By Joel Warner
By Michael Roberts
By Alan Prendergast
By Michael Roberts
By Michael Roberts
By Amber Taufen
By Patricia Calhoun
By William Breathes
Denver mayor Wellington Webb has defended his decision to locate a detention center for juvenile curfew violators in upscale Washington Park by saying federal funding could be jeopardized if his SafeNite After Curfew program doesn't run "city-wide." But the federal community development block grant that so far is the program's only source of funding expressly prohibits the city from spending the money at the Washington Park Recreation Center. The reason: Washington Park isn't located in a low-income neighborhood.
As a result, the city has been borrowing money from its recreation budget to pay the salaries of two full-time staffers at the Washington Park site and to help pay the salary of its newly hired juvenile curfew program administrator. City officials say they can't estimate how much money will need to be borrowed; records on file at the city auditor's office show that the center's crisis counselor earns $29,035 per year, while its "therapeutic activities instructor" gets $24,192. Program administrator Maureen Barnett, who still serves as executive director of the nonprofit Refugee Assistance Center in addition to holding down her city job, earns a salary of $32,568.
Denver Safe City Coordinator Beth McCann says the recreation budget will be reimbursed, in part with a $63,000 appropriation from the city's general fund. But that expenditure has not yet been approved by the city council. City councilwoman Mary DeGroot, who represents the Washington Park area, accuses the administration of forcing the council into a vote on popular recreation dollars instead of the controversial curfew program.
"I'm extremely upset," says DeGroot, who is considering a mayoral run against Webb in the next election. "Because what they're going to do then is come to us towards the end of the year and say, `Oh, gosh, if you don't give us this money, then we won't have enough money to repay the recreation budget.'"
City budget director Margaret Browne defends the patchwork funding: "I guess the perspective I'd like to see is that out of a $617,000 total program, $63,000 is general-fund dollars." But Browne adds that she can understand the ire of DeGroot and other councilmembers. "I think what they're really upset about is the program will require a match from the general fund, and they weren't informed prior to starting the program," says Browne. "To some extent, they're justified."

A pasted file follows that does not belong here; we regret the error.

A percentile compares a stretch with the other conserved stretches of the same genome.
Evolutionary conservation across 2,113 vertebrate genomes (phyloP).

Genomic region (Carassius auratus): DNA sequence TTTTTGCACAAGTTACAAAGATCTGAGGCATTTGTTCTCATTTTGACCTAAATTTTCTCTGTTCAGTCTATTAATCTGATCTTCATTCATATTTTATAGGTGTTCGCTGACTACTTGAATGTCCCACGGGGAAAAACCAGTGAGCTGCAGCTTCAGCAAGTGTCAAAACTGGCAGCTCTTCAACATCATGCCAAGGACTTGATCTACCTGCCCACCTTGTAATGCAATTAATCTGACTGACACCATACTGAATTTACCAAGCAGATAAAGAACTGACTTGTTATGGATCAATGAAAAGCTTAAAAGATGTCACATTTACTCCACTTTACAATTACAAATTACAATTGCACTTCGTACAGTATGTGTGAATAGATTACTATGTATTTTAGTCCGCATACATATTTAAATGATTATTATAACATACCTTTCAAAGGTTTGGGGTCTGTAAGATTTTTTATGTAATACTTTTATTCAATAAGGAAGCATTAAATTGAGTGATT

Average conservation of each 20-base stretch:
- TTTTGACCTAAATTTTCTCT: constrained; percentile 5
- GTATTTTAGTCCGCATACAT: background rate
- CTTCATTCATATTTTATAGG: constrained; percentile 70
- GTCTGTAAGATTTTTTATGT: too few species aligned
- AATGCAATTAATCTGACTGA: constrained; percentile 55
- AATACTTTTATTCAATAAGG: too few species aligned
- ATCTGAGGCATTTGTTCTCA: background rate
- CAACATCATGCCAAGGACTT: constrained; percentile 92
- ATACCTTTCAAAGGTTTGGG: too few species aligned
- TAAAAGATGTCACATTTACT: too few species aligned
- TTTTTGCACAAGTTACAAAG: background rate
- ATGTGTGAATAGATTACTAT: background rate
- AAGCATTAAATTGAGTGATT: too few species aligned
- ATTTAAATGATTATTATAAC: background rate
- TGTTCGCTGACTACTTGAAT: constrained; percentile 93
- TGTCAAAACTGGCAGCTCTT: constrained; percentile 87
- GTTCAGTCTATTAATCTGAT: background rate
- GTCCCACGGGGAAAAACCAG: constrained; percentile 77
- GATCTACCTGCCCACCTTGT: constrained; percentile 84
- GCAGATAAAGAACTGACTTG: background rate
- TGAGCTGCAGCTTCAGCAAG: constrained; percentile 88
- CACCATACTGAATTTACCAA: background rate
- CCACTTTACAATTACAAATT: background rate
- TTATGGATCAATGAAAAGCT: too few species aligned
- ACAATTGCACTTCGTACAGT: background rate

McCann, who says she doesn't know when the administration will ask for a council vote on the general fund money, contends that the city often borrows against its own funds in anticipation of federal grants. If the council ends up voting down the $63,000, she says, "then we'd have to regroup and see if there were other sources of funds." However, she adds, "my understanding is we do have the votes."
Fred Weiss, director of finance for the parks and recreation department, says there is sufficient money left in the annual recreation budget to cover the loan, which he prefers to describe as a budget arrangement "done for simplicity's sake."
"In my mind, it's just another piece of business handled by my office and my staff," adds Weiss, who in addition to his duties for parks and rec now has been assigned to oversee the curfew program's payroll.
So far, the SafeNite program employs about fourteen people, including a recently hired "data entry administrative assistant" who earns $23,017. And the recreation budget isn't the only funding source being raided to keep the program afloat.
The administration is also borrowing from the police budget to pay overtime to the police officers involved in the project. The annual cost for the officers--4.2 of them, according to a city budget summary--is estimated at $292,000. The administration plans to reimburse the police budget with a separate federal grant that totals $294,000. Those dollars are due to begin arriving next month, says McCann.
Would the project's federal funding really be threatened, as the mayor has suggested, if the Washington Park detention center was relocated? Beth Truby, a community-development program specialist with the planning department, says the block grant carries no such provision. Webb spokesman Briggs Gamblin now says he believes the mayor wasn't "speaking to a specific regulation" but was "just referring to making the grant more viable."
Residents in Washington Park have complained that using their recreation center to house teenage curfew violators makes little sense from a law enforcement view. Only 35 violators were taken to the center in the program's first six weeks--most of them from the city's southwest side, where councilwoman Ramona Martinez has said she'd like the detention center to relocate. According to a map distributed by the Safe City office, only three arrests were in the vicinity of Washington Park.
The city's two other curfew sites are at the Ashland Recreation Center in northwest Denver and the Park Avenue Senior Recreation Center on the city's northeast side. Administration critics have accused Webb of placing the center in predominantly white Washington Park primarily to fend off possible criticism from the minority community. But several Hispanic activists have argued that it makes more sense to put it in Martinez's district, which appears to have a greater problem with curfew violators.
Webb has offered to set up a special committee to study whether or not to keep the detention center in Washington Park. But in a letter to residents dated August 19, the mayor strongly defended his choice of the site, noting that "we must all do our part to help address violence and crime, which is a city-wide problem."